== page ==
Wednesday, May 28, 2008

Rock the party

Now this is rare. As unusual as hen’s teeth. Our generation has seen no live performances. The famed Pakistani Sufi rock band Junoon – means madness in Arabic and obsession in Urdu – performed on the banks of the glistening Dal. A very enthused audience jived to Salman Ahmad, the lead singer, as he crooned hit upon another hit. In the VIP enclosure, Farooq Abdullah [an adrenaline high ex-CM] swayed to the hybrid tunes. The police chief soon joined Abdullah in the fun. Girls, in nearby enclosures, screamed at the top of their voices, cheering on the songster. Boys clapped wildly. The boatmen in the Dal raised their oars in a distance. Music filled the May air of Kashmir.

It was manna for the entertainment starved Kashmiris. 4000 people attended the much hyped-up peace concert. VIPs, children of bureaucrats, friends-of- the-children-of-bureaucrats, students bussed form various missionary schools in Srinagar and a footloose crowd. Security men -- comprising of the local cops [who help erect and maintain the barricades that separate the dignitaries from commoners], the CRPF [who watch over the vehicles of VIPs and can -- alas -- only listen to the tunes from the parking lot] and commandoes [who maintain a hawk-like vigil while the notables tap feet with the songster] – were present in great numbers.

Not surprisingly a great deal is being made of the rock and roll jamboree in Srinagar. It is being made to appear like a prelude to peace. Junoon -- the harbinger. The symbolism is already in place. A Pakistani band singing Sufi rock. The correlation is not too hard to fathom. Former bad guys turned good guys. Former Sufis to radicals -- back to -- Sufism. We just need to join the dots.

Connections apart, music -- no doubt -- is soulful. It is levitating. And no one perhaps needs it better than the Kashmiris. But one is compelled to question the timing of this little show. Kashmir is in a state of flux. We live in tumultuous times where cases of severe human rights violations have not been properly investigated. Where people continue to suffer on a daily basis. A dance jig by Dr Abdullah or a joyous shriek by some top official’s daughter, however shrill, at the Dal concert cannot be called peace.

They may briefly tell you that Junoon's music soared from the shores of Dal. They might as well add that it soared higher than the elegant poplars that line the high-security hotel lawns in which the band played. They won’t tell you that a few miles away hundreds of orphans sleep early – in the Kashmir Yateem Trust – because their parents were lost to the violence years. Their moist, unloved eyes deserve our respect. As do thousands of parents whose children disappeared over the years and no one – none of the VIP’s, none of the police chiefs, no judge present in the music concert – ever tells them anything about their whereabouts. Their parents’ agony – a sad legacy of war -- needs our sensitivity. They require our attention. And solidarity. Not the rock star – Salman.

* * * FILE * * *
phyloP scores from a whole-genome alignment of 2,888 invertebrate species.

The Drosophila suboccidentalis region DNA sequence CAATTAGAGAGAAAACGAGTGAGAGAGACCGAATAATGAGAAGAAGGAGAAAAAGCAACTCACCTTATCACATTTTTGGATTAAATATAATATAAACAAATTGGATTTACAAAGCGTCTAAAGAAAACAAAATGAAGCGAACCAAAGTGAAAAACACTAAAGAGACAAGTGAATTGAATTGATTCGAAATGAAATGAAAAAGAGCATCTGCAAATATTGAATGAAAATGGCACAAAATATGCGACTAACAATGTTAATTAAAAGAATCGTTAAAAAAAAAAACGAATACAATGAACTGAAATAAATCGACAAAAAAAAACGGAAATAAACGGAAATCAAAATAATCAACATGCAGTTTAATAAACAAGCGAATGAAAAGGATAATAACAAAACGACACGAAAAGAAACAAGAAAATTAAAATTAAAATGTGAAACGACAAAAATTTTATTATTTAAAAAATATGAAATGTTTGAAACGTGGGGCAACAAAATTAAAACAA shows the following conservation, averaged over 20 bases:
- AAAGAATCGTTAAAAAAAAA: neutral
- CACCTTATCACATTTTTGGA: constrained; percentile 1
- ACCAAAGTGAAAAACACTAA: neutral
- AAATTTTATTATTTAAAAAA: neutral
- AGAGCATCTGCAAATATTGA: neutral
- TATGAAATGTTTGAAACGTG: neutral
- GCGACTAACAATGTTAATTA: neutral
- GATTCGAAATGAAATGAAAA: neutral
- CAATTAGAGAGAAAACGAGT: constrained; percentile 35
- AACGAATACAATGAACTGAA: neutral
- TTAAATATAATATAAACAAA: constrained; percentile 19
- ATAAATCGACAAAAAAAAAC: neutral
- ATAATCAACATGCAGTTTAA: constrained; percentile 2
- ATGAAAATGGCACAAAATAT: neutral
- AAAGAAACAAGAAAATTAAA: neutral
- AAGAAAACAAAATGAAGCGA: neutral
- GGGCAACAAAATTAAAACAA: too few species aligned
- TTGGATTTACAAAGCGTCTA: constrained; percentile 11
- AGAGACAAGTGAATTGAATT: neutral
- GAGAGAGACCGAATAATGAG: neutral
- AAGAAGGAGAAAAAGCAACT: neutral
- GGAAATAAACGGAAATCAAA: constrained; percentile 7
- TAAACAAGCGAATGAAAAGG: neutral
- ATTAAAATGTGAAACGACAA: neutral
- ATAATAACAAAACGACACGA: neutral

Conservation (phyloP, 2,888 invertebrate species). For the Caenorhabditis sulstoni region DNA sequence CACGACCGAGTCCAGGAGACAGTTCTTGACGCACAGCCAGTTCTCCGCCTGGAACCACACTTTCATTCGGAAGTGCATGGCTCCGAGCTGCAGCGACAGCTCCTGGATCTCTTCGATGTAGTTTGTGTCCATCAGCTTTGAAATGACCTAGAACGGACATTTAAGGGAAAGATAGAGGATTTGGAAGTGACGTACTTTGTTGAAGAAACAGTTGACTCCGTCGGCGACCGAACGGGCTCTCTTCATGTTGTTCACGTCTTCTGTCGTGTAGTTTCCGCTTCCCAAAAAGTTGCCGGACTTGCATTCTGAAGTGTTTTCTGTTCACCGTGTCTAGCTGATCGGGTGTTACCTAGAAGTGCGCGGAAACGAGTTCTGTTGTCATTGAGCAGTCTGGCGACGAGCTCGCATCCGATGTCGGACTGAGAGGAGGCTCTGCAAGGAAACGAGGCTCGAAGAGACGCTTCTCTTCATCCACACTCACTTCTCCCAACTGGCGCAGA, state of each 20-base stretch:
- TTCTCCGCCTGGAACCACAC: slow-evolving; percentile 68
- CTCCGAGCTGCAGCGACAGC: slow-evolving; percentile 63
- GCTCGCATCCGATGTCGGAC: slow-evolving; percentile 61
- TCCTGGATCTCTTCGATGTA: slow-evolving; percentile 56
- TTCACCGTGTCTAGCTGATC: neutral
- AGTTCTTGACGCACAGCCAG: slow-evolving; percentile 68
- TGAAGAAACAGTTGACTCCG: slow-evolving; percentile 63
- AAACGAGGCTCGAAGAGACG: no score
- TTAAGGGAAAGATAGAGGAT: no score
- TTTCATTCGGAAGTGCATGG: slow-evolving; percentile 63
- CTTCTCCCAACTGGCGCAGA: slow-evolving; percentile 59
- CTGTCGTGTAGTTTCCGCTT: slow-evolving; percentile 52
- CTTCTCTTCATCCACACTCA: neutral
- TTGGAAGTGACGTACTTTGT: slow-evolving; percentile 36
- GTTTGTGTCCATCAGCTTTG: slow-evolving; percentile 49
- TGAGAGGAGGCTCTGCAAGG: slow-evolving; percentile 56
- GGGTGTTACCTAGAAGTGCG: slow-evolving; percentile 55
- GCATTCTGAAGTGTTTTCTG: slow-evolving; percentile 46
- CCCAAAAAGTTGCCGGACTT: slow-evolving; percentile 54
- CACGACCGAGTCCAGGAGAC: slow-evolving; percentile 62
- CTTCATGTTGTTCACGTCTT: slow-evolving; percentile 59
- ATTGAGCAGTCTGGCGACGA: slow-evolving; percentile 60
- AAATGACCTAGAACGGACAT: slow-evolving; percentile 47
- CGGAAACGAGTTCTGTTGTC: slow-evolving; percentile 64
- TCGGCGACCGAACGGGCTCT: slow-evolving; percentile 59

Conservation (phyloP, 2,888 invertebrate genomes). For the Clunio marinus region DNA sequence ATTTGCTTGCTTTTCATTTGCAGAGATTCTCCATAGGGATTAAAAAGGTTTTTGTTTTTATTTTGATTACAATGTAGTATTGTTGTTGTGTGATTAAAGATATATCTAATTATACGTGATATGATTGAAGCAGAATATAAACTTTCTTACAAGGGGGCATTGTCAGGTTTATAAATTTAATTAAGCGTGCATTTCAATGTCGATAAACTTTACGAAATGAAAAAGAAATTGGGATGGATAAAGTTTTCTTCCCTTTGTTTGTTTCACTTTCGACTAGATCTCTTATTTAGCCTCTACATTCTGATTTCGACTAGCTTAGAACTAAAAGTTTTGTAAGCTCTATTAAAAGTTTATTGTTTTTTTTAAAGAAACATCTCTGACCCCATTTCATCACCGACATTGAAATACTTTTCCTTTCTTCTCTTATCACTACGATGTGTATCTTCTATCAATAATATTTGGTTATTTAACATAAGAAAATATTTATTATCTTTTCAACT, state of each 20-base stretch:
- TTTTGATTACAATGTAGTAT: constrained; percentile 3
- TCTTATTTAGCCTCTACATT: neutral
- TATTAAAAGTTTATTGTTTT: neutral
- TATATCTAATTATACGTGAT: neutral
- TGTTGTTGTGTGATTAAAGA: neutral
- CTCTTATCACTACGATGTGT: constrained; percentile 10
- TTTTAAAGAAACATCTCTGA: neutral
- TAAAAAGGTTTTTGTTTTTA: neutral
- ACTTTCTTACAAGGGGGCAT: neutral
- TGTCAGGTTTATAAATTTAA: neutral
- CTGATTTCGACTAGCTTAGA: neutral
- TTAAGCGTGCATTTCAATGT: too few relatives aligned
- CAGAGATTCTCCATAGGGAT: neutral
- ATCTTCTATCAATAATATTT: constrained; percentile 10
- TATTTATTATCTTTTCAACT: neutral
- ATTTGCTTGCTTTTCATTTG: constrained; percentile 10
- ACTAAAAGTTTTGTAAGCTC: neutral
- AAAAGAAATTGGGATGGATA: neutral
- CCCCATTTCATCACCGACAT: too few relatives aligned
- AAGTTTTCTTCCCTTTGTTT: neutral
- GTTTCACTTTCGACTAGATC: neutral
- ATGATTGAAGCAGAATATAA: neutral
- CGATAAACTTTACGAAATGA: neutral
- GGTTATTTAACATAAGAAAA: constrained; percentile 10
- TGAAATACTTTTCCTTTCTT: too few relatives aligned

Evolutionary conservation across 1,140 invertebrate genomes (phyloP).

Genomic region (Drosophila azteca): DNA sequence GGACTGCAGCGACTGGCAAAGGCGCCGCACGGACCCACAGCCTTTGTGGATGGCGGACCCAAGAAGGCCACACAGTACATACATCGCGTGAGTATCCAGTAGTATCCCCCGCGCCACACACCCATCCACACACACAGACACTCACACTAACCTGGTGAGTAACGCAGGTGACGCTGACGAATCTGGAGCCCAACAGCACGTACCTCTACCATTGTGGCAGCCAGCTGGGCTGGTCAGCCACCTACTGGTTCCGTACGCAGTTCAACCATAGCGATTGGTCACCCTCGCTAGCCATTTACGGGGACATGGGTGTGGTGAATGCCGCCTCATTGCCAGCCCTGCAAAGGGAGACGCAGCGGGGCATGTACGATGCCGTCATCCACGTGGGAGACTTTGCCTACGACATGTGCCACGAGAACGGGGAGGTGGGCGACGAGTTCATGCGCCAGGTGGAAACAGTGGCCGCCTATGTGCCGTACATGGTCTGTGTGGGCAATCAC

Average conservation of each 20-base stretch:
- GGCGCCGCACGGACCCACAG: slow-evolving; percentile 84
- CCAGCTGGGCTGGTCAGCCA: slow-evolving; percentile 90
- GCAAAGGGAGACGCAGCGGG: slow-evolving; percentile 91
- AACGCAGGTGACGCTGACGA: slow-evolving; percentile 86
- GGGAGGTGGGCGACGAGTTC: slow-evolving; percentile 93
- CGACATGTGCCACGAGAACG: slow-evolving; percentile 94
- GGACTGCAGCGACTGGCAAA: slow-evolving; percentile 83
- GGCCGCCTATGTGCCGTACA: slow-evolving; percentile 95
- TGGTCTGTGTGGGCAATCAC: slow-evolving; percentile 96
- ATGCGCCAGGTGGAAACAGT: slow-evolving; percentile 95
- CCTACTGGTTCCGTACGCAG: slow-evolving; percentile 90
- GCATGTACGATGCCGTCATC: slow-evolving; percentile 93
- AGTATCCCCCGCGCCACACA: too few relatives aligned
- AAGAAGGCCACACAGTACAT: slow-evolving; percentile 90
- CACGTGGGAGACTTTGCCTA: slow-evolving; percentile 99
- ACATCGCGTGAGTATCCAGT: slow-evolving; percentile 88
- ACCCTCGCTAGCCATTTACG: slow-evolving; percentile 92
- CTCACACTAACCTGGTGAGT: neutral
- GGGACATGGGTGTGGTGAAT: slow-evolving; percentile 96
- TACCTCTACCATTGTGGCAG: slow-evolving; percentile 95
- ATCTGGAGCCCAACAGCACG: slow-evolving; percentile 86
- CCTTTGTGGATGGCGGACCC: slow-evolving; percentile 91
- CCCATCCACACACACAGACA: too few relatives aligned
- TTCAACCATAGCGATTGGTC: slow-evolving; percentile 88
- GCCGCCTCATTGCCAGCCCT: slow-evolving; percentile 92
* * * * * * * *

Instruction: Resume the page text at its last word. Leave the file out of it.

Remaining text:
Let me put this straight. I am not being sardonic here. I admit that there are many recreation outlets available to Kashmiris despite their daily brushes with violence. So you might as well argue -- why should I take offence at a harmless peace concert? Do we stop laughing because people have suffered? Or because they continue to suffer.

The answer is a big no. We must indeed try and live our lives full on. A music band complete with its gear – drums and guitars and microphones – playing in a strife-torn place, with a crowd swaying to them indeed makes great headlines. It also sends out a message. Everything is fine. Normal. There is nothing wrong in this manufactured message only that it is NOT correct.

Scratch beneath the glossy surface – the lush lawns, the imposing mountain backdrop, the legendary Dal, good-looking people, Farooq Abdullah's romps, rich brats hollering [they don’t talk in Kashmiri, by the way] – and you have the real picture. Old men humiliatingly frisked on the roadsides, village elders slapped in front of village gatherings, scores of war orphans, people carrying the sick in horse-carts with a lantern at night, dis-appeared young men, mass graves.

Scratch a little more and you have the real Kashmir. Villages with no electricity, cities with no roads, forests with no trees. Widespread corruption. No awareness for the protection of environment. A slow and painful death of the Kashmiri language in urban Kashmir. Ziltch intellectual curiosity.

Amidst all this a concert looks terribly out of place. Of course no one in the valley will tell you that they have a problem with these shows. ‘It brings peace here,’ some buffoon might tell you. Really, you struggle to say.

We desperately need a truth and reconciliation committee. We need to seriously atone. We need to learn to forget, forgive and forge a completely new beginning. We also need to be sensitive to the plight of so many of our people.

That is step one and we haven’t achieved it yet.

Rock concerts can always follow.